Since these were the two “viticulture” talks of the symposium they were primarily the ones I took notes on; however, I do have a few more.

The third speaker was Michael Jones from Scott Labs.  He spoke on “Stuck and Sluggish Fermentations”.  The primary causes of stuck and sluggish fermentations are: nutrient deficiency, competition from wild yeast/bacteria, lack of survival factors (long-chain fatty acids, sterols), ethanol, temperature, osmotic shock, toxins, inadequate yeast populations, highly clarified must, and pesticide residues.

The next speaker was Jim Kennedy from Fresno State on the topic of “Phenol 101”.  I recall this talk was heavy in biochemistry.  He described that anthocyanins are largely found in the skin along with flavonols.  Hydroxycinnamic acid is in the pulp.  The tannins in the grape are made prior to veraison.  The tannins mature along with anthocyanins post veraison.  Moderate stress tends to increase phenolic quantity and quality, including high sun exposure, low nitrogen, low soil moisture, moderate canopy size, and moderate crop load.  Fruit exposure to the sun is positively related to wine quality.

The next two speakers, Jim Harbertson (Washington State) and Sara Spayd (NC State) also spoke about phenols (“Improving Red Wine Color and Phenols” and “Red Wine Phenols in North Carolina”, respectively).  However, I did not take any notes.  There was also a panel discussion on “Issues in Red Wine Production in the Southeast”.

My colleague Mark Chien from Penn State summarized some of these and other talks from the conference.  You can find that here: http://www.pawinegrape.com/uploads/PDF%20files/Temporary%20Files%20-%20delete%20often/asev%20es%2013%20notes.pdf.  See the entire program here: http://www.asev-es.org/pdf/2013%20%20Program%20ASEV-ES%20full.pdf.

You might also find Mark’s discussion with Steve Menke (Colorado State) and Sara Spayd of interest on growing fine wines in the East (http://www.pawinegrape.com/uploads/PDF%20files/Temporary%20Files%20-%20delete%20often/Sara%20and%20Stephen%20-%20wine%20quality.docx.pdf).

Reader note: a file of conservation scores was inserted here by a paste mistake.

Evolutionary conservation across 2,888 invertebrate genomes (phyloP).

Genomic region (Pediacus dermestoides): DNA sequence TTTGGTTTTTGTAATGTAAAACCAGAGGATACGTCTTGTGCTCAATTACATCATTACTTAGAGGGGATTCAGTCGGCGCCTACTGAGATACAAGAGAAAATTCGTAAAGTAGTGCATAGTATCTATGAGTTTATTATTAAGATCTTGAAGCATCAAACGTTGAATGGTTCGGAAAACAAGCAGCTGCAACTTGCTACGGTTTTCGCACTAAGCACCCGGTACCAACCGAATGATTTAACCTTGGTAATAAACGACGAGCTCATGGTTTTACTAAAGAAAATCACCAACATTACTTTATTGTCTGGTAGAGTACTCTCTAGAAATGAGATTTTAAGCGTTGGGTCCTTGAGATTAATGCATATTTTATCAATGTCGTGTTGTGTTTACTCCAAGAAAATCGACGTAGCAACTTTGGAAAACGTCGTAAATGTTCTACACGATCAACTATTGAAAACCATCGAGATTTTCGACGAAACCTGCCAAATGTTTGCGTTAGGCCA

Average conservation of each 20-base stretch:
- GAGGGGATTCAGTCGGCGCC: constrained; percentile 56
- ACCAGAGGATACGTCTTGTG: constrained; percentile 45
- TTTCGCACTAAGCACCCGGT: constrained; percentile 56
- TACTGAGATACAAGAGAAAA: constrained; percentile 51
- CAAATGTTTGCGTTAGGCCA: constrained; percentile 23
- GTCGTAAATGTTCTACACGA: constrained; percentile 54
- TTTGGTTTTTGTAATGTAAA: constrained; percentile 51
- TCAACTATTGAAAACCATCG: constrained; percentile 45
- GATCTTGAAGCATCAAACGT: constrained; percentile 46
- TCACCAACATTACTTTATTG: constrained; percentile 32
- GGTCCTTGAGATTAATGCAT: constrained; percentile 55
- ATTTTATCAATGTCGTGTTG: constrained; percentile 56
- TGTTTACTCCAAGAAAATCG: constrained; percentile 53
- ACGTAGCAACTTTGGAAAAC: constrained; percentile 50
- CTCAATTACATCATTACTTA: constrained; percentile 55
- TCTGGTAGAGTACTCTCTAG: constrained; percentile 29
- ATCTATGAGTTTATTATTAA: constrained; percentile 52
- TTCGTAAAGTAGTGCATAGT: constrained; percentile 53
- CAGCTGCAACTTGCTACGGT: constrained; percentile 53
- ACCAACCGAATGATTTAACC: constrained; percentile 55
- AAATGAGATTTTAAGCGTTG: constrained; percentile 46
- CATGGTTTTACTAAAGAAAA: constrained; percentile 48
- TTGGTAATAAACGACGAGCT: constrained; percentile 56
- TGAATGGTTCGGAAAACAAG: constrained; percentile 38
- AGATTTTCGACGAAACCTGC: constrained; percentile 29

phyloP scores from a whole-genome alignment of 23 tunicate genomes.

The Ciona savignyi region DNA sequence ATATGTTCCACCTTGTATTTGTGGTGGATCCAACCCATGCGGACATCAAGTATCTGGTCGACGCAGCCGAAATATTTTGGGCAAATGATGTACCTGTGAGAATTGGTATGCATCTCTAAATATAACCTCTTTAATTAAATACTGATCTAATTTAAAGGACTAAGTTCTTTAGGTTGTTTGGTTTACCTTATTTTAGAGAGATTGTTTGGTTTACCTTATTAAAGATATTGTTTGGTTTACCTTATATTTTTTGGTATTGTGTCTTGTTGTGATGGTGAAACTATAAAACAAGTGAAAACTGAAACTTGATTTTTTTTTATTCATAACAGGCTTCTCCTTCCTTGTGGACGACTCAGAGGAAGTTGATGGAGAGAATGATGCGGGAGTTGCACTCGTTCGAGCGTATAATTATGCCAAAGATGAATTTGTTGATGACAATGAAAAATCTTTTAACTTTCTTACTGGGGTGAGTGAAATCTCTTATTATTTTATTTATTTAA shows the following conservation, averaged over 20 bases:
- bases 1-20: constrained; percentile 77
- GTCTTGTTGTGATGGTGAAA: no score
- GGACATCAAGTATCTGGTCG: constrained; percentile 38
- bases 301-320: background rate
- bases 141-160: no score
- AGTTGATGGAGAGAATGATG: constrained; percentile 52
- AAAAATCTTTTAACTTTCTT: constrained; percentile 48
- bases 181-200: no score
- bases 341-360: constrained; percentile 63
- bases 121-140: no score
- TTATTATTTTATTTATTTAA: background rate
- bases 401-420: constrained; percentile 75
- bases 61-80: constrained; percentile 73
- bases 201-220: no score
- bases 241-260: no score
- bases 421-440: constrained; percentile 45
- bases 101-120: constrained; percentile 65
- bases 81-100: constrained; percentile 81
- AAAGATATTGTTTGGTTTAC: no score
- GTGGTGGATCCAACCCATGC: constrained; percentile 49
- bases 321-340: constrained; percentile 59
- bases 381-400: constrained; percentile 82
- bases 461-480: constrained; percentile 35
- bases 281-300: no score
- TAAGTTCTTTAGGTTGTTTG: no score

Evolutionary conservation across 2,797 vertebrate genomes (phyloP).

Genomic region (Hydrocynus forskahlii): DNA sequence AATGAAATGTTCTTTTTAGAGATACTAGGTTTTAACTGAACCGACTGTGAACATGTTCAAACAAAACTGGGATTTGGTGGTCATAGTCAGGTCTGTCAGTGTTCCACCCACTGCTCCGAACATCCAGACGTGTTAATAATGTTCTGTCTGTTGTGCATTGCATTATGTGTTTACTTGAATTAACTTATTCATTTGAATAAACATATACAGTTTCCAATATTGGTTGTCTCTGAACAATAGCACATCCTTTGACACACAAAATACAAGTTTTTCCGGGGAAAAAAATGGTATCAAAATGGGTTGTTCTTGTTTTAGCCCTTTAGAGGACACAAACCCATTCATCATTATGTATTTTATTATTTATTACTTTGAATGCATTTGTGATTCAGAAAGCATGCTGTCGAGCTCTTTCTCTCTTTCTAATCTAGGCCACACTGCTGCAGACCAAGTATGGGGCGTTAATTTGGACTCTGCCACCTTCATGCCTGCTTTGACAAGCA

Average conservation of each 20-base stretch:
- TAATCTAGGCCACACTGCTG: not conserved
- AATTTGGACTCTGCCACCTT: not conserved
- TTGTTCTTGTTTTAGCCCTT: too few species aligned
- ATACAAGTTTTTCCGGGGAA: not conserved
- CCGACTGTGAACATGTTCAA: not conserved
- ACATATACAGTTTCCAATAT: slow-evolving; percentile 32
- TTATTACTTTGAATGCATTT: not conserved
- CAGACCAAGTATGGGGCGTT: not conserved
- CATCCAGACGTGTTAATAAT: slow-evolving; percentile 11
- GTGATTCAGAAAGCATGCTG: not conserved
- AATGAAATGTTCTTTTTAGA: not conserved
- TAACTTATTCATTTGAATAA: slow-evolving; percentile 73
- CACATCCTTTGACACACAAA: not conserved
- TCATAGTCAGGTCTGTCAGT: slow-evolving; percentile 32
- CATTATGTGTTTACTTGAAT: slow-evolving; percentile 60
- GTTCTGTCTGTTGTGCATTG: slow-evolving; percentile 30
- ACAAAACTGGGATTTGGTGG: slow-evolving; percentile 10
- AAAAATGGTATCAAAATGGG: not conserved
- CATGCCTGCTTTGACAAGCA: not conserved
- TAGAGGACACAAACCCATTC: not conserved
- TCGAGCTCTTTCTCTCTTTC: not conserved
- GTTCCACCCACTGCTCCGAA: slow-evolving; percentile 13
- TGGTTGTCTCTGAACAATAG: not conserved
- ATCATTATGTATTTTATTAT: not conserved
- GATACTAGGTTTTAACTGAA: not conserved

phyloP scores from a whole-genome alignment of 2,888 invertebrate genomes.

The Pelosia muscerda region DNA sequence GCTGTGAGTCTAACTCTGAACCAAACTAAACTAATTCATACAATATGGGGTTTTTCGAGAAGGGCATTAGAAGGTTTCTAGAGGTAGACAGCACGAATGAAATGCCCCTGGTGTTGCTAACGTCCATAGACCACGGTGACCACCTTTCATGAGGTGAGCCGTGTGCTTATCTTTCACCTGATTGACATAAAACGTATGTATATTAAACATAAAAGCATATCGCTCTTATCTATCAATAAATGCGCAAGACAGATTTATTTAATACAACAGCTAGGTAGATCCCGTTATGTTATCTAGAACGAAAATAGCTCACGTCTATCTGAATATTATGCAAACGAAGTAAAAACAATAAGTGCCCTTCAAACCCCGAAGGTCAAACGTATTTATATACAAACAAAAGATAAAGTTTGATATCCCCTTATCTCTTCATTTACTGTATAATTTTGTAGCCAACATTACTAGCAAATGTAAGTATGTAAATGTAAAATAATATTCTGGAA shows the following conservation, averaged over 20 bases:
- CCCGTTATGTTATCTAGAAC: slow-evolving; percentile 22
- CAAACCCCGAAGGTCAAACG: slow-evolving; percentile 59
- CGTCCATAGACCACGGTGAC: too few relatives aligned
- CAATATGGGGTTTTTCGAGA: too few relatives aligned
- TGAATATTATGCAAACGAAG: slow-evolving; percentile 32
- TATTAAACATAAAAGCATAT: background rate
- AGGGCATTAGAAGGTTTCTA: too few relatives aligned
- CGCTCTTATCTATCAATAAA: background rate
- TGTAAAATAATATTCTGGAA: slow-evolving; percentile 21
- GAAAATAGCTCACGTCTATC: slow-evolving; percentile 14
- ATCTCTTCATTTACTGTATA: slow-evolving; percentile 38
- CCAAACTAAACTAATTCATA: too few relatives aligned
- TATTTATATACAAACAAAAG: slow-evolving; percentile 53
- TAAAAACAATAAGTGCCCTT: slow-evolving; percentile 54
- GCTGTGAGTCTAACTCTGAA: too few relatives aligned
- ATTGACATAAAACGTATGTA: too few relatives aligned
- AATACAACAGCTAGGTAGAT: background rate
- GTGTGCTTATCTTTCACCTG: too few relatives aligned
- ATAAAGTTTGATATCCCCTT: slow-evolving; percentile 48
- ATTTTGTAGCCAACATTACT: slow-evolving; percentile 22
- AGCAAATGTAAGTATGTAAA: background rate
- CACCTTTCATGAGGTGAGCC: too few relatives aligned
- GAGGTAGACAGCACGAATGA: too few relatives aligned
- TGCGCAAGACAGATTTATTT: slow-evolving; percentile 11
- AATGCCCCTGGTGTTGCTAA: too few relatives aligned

Generally most of the talks focused on Vitis vinifera varieties, as that is where most of the research has been done.  However, there was good info on interspecific hybrids and a little on muscadines as well.  I would encourage anyone with an interest to join ASEV-ES.  It is relatively inexpensive and the information that comes out of the meeting is great.  Plans are in the works to update the webpage, create a newsletter, and get involved with social media (primarily facebook).  If you are interested in more information and how to join go here: http://www.asev-es.org/index.php


The VitisGen Project

Vitisgen (http://www.vitisgen.org/index.html) is a large, multi-disciplinary, collaborative project focused on decreasing the time, effort and cost involved in developing the next generation of grapes. Vitisgen incorporates cutting edge genomics technology and socioeconomic research into the traditional grape breeding and evaluation process, which will speed up the ability to identify important genes related consumer-valued traits like disease resistance, low temperature tolerance and enhanced fruit quality. Identifying these genes will help grape breeding programs from around the world to more rapidly develop new grape varieties that will appeal to a wide range of consumers, while also addressing grower and producer needs. Additionally, the scientific resources developed during the project will allow scientists and breeders to address other issues and needs that have regional significance, like salinity or drought tolerance.